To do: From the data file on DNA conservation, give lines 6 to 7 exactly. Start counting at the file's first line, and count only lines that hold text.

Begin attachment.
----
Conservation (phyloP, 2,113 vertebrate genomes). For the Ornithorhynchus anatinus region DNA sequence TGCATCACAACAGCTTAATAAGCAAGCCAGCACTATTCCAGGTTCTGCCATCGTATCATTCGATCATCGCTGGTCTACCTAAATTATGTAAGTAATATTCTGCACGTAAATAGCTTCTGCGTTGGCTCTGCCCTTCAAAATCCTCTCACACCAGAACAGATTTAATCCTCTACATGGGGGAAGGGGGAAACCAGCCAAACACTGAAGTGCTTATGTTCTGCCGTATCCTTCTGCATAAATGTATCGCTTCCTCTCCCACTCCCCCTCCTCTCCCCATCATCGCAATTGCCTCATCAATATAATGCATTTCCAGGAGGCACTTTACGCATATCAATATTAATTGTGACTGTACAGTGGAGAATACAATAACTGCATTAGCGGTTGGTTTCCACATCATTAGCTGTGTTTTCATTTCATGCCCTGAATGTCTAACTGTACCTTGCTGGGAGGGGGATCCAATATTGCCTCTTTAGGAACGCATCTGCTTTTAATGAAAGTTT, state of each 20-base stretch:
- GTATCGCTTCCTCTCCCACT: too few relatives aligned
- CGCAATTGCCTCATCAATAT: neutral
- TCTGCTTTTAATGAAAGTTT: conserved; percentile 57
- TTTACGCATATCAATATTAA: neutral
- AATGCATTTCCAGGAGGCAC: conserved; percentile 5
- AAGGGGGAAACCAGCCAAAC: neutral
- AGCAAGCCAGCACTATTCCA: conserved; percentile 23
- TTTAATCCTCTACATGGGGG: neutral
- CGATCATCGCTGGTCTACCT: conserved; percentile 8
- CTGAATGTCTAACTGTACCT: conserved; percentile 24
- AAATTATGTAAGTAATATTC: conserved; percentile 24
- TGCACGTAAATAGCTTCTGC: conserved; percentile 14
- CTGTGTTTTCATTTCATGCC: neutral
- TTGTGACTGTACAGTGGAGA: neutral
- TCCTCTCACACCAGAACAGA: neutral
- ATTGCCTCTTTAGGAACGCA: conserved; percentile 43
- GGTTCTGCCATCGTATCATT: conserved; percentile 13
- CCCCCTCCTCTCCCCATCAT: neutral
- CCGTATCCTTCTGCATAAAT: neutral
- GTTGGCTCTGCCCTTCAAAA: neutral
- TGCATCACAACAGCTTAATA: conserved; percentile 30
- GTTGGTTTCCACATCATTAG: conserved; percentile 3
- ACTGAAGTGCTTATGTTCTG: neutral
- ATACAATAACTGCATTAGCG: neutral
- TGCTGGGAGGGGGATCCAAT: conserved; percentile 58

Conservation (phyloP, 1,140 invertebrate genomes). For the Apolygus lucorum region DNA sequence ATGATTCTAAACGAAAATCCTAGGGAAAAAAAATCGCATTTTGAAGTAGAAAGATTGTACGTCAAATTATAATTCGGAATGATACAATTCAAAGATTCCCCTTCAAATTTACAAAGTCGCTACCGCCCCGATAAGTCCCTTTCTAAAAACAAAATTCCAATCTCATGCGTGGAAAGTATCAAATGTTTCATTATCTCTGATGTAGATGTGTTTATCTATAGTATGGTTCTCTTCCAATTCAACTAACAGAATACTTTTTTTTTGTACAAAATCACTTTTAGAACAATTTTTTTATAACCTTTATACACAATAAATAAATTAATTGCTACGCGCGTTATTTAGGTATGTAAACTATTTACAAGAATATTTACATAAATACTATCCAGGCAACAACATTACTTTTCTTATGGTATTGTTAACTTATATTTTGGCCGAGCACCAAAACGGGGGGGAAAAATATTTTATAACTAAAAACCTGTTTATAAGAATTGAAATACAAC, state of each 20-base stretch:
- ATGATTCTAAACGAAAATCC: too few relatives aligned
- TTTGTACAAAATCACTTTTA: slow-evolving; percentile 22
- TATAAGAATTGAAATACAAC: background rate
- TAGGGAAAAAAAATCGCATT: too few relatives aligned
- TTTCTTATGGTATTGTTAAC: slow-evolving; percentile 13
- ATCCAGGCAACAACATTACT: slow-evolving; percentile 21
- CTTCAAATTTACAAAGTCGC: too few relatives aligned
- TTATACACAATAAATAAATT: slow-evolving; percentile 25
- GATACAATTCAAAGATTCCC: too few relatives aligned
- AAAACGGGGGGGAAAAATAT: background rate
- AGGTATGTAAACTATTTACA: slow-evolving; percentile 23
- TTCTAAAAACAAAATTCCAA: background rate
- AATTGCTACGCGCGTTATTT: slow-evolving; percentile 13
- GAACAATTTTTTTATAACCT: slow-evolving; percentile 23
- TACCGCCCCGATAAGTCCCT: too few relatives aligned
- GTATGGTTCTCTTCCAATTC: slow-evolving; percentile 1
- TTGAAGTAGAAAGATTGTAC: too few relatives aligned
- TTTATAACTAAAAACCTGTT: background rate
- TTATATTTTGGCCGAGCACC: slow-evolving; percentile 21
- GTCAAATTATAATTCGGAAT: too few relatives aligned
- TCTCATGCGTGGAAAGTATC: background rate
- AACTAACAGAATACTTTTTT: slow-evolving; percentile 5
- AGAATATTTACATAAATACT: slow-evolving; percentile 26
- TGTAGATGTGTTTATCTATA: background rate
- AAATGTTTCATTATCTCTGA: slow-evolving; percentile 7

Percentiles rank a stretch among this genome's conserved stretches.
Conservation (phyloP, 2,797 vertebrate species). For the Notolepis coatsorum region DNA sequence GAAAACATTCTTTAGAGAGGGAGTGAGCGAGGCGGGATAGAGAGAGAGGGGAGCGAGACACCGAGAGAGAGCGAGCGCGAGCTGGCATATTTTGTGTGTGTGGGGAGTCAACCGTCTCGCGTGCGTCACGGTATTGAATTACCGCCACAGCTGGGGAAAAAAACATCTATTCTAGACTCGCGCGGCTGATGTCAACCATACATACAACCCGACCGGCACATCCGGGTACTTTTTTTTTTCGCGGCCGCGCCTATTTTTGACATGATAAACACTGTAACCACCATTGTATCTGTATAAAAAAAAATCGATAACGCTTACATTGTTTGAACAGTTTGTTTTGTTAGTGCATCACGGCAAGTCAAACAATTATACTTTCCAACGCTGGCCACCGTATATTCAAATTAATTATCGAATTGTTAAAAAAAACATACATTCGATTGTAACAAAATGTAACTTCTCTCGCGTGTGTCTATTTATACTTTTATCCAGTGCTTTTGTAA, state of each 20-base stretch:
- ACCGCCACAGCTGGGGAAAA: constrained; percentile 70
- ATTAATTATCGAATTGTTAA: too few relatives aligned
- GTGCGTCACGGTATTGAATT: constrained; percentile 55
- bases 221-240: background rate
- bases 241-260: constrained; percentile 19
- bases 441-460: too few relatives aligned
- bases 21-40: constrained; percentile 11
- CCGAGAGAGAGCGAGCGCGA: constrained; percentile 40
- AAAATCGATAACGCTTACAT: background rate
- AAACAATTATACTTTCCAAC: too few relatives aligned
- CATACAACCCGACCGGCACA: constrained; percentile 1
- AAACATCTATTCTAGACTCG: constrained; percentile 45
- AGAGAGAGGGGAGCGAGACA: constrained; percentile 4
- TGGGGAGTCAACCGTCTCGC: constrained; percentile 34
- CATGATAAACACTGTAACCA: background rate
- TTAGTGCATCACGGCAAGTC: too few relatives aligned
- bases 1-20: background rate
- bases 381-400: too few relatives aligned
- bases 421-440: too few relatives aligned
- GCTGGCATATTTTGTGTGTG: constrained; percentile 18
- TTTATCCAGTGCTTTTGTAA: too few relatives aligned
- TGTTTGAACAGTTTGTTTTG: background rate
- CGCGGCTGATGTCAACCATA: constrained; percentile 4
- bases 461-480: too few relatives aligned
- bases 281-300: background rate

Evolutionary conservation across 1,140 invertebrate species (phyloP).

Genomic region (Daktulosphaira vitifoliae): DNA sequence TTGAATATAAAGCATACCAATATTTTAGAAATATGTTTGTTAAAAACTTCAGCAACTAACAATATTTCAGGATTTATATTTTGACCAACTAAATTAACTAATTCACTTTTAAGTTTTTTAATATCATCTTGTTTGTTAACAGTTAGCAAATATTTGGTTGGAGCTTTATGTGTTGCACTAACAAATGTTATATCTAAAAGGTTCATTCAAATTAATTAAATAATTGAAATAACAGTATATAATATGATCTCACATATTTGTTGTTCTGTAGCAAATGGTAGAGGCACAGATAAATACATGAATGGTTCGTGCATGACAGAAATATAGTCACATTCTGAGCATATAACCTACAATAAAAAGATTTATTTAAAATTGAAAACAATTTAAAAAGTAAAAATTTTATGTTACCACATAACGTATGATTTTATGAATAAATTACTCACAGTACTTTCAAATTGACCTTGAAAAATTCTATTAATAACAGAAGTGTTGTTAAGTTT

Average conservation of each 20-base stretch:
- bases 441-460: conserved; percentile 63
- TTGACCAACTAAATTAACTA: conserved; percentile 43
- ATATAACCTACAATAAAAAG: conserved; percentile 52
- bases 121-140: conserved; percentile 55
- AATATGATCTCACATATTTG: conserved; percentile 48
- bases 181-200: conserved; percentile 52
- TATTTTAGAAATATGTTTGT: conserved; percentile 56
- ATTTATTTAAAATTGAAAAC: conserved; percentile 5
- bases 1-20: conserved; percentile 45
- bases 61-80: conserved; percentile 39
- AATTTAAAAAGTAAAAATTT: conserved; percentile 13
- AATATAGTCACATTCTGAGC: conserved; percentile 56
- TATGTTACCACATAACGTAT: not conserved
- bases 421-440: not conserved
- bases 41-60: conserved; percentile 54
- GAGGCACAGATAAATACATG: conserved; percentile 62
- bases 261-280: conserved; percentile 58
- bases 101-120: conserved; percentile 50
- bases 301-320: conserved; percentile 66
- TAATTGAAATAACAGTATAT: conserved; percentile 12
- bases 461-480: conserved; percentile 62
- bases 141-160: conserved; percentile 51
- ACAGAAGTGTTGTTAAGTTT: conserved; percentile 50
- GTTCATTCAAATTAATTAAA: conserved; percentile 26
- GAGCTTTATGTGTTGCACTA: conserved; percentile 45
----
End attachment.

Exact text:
- AATGCATTTCCAGGAGGCAC: conserved; percentile 5
- AAGGGGGAAACCAGCCAAAC: neutral